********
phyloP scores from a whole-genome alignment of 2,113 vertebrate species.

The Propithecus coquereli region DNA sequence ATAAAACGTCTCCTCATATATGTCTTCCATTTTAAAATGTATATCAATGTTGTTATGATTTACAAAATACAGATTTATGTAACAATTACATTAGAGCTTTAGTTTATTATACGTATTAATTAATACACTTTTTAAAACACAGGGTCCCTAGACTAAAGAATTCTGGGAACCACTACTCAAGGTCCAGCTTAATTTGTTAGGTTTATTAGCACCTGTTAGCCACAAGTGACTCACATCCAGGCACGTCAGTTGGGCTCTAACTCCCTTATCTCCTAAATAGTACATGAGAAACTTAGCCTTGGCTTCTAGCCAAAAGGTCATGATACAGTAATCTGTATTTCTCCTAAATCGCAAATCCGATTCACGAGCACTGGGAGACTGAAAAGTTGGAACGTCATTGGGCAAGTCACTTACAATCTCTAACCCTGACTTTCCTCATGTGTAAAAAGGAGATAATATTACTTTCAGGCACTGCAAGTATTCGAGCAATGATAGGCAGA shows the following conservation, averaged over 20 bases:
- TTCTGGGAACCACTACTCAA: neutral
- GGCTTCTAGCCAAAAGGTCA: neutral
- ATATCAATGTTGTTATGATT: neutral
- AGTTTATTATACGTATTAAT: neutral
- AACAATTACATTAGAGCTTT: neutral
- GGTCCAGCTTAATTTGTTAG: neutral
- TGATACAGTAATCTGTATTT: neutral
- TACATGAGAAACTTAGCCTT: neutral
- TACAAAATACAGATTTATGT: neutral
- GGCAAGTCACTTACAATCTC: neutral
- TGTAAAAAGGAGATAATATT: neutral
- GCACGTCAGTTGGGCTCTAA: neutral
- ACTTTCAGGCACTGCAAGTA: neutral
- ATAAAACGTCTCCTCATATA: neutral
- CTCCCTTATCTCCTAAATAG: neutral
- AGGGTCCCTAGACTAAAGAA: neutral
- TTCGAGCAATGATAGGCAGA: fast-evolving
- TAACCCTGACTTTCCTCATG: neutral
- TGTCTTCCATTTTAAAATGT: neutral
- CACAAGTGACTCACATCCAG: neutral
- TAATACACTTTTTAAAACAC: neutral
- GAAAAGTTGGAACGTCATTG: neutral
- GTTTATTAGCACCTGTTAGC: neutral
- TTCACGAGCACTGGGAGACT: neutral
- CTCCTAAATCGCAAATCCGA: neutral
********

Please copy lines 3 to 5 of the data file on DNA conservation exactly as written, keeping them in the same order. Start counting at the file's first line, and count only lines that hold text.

- TTCTGGGAACCACTACTCAA: neutral
- GGCTTCTAGCCAAAAGGTCA: neutral
- ATATCAATGTTGTTATGATT: neutral